In March the Open Space Committee made a day-long trip around the county visiting places of historical interest, one of which was the old place known as the Magee home at Fitzhugh Mills, purchased by Ed. McGee in 1914.
This was the site of the Fitzhugh mills where a mill and gin were built soon after the Fitzhugh family settled there i 1846. The mill was a grist mill.
Here at the home place is the most remarkable spring, never having ceased to provide clean pure water for household use. People from A & M University have researched the area trying to find the source of all this fine water that comes from a hillside where troughs were built long ago, bring water to the road where people riding by always stopped for a cool drink in summer.
In 1927 McGee built a spring house where food could be kept cool. Around the spring giant trees tower, with some of them bearing testimony to the Indian custom of tying down branches to mark the place where cool water could be found.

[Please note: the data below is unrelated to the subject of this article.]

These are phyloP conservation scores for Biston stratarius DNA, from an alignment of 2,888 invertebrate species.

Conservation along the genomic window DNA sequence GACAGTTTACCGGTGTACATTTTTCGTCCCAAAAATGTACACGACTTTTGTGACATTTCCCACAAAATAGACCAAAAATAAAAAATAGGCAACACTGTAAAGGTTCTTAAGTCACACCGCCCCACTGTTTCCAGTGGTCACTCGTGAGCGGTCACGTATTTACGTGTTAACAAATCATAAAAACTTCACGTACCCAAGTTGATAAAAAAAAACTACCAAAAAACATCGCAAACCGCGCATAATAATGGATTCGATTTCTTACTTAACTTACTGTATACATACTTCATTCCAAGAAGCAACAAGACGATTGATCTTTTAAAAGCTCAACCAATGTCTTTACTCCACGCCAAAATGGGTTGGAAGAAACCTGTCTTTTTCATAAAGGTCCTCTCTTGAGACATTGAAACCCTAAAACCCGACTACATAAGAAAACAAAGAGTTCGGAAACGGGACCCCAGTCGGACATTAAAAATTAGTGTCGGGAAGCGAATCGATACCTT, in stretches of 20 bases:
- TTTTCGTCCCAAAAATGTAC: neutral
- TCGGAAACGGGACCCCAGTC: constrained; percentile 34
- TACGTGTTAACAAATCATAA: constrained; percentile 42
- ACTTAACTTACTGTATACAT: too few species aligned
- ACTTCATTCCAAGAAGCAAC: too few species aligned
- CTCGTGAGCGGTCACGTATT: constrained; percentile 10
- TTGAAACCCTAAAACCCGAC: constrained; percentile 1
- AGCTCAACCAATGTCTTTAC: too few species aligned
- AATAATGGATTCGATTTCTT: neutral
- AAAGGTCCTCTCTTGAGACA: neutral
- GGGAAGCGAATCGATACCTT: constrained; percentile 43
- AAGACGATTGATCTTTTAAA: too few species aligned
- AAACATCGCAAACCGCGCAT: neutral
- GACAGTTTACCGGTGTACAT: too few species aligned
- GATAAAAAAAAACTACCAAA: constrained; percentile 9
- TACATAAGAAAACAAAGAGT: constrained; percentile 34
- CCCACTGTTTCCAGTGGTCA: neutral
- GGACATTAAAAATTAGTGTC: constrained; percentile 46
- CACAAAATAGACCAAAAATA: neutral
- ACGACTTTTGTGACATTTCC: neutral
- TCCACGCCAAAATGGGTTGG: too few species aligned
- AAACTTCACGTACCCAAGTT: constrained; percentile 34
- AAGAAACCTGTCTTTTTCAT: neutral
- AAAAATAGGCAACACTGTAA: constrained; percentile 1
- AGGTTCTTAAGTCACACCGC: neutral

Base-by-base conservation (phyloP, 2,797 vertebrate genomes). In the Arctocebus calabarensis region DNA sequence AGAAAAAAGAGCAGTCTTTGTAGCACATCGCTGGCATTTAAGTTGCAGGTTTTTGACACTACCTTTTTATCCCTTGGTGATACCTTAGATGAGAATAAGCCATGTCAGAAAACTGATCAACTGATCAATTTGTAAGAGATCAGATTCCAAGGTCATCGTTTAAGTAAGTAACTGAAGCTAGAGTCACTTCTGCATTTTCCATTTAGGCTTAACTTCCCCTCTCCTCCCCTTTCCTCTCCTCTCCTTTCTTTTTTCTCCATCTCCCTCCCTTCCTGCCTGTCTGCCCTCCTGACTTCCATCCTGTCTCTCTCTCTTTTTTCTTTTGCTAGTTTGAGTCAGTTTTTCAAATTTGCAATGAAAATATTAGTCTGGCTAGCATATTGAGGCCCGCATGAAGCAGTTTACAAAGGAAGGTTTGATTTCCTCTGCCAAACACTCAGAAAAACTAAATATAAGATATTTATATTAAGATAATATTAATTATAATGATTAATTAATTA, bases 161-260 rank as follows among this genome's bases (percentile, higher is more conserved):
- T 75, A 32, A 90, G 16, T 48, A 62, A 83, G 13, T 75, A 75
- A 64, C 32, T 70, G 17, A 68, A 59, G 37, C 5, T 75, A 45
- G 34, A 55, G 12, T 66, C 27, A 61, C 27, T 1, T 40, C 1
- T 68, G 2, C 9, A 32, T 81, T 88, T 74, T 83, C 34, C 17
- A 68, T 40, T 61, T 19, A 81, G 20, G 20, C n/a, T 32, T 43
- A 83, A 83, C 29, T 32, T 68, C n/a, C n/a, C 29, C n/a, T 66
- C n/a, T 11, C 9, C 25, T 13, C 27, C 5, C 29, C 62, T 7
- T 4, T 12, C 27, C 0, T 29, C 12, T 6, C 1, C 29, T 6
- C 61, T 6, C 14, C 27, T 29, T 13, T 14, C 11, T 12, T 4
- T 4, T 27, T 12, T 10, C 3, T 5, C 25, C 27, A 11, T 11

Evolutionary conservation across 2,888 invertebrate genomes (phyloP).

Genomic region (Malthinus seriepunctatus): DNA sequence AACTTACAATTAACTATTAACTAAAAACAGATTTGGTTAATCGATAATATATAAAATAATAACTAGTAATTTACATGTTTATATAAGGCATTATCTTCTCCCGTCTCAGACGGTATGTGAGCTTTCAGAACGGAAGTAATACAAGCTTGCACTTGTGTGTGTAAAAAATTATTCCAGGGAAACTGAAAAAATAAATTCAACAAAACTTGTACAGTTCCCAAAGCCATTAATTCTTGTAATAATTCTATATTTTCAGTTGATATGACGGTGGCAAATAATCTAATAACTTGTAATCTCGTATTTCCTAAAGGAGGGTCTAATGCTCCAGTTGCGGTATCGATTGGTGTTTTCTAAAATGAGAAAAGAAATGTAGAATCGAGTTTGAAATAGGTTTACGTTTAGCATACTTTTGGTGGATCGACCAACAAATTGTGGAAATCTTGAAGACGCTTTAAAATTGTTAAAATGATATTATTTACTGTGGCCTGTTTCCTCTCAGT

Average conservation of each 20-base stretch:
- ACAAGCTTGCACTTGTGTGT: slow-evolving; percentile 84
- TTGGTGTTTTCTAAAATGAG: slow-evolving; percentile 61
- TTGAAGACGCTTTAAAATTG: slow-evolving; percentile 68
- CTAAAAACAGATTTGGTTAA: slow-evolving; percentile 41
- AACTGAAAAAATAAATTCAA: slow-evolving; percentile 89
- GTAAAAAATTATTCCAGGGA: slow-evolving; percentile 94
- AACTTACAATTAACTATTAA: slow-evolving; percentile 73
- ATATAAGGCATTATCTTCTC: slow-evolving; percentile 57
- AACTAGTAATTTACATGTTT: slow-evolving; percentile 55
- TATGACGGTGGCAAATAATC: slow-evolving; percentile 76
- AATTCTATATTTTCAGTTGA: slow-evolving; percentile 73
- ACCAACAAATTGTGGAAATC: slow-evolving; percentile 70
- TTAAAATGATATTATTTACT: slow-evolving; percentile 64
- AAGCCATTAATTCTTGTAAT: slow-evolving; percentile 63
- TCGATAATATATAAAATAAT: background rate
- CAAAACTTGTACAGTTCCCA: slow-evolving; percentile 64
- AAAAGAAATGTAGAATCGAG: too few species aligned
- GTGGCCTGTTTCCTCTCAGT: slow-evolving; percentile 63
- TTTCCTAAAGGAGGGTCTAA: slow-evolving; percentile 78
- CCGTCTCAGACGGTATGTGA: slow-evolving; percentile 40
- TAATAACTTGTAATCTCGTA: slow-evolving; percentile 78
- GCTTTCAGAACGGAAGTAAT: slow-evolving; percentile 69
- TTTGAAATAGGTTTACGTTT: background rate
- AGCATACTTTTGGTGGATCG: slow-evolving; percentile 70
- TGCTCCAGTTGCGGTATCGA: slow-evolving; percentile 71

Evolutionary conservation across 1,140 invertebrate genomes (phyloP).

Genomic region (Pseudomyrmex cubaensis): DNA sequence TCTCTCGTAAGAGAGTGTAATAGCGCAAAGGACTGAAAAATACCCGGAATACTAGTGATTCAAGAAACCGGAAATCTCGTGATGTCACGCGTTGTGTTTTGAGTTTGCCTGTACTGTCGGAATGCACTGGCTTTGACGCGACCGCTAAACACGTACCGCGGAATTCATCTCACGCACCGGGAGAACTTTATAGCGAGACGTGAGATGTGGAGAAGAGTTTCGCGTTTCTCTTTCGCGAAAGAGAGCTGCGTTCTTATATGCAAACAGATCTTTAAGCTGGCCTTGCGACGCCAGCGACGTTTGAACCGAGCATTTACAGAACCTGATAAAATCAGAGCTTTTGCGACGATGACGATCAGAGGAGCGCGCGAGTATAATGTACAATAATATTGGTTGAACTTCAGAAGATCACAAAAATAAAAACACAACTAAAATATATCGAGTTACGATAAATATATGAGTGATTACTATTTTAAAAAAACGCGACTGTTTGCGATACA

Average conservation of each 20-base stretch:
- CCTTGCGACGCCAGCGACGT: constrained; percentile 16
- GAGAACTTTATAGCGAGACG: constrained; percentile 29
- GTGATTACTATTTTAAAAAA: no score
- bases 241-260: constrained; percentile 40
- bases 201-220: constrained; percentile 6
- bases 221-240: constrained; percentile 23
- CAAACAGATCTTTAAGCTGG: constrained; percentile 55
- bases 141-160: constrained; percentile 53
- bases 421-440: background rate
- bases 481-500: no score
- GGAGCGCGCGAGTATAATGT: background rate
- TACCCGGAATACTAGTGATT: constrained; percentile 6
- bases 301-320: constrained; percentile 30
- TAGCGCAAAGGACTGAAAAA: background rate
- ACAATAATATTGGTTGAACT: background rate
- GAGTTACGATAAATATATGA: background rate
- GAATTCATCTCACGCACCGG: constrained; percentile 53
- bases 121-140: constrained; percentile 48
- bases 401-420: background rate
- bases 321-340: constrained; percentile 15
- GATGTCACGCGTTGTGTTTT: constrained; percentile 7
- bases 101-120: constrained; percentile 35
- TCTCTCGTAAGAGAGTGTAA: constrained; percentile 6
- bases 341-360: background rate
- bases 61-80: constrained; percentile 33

McGee married Viola Poole who became Collin County's first demonstration agent in 1917 and their child is buried under a huge bois d'arc tree on a hill near the home.
All that remains of these famous mills are the old timbers--the mill stones disappeared long ago.
Mrs. W. F. McGahee Passes Away Friday After Month's Illness
Mrs. W. F. McGahee, 71, died in the County-County Hospital Friday after a month's illness. She was born in Hunt County, July 27, 1886, the daughter of J. H. and Mattie Green Hamlin, but had lived in Collin County since 1925. She moved to McKinney from Farmersville 20 years ago, and was a member of the Central Church of Christ.
Funeral services will be held a 2 p.m. Sunday in Harris Funeral Chapel, conducted by Tillet S. Teddlie of Greenville and G. Ray Lee of Dallas, with burial in Pleasant Ridge Cemetery at Alba, Tex.,
Pallbearers are O. F. Foster, Lewis Foster, George H. Jones, P V. Banker, B. H. Carroll and Wilbur Thompson.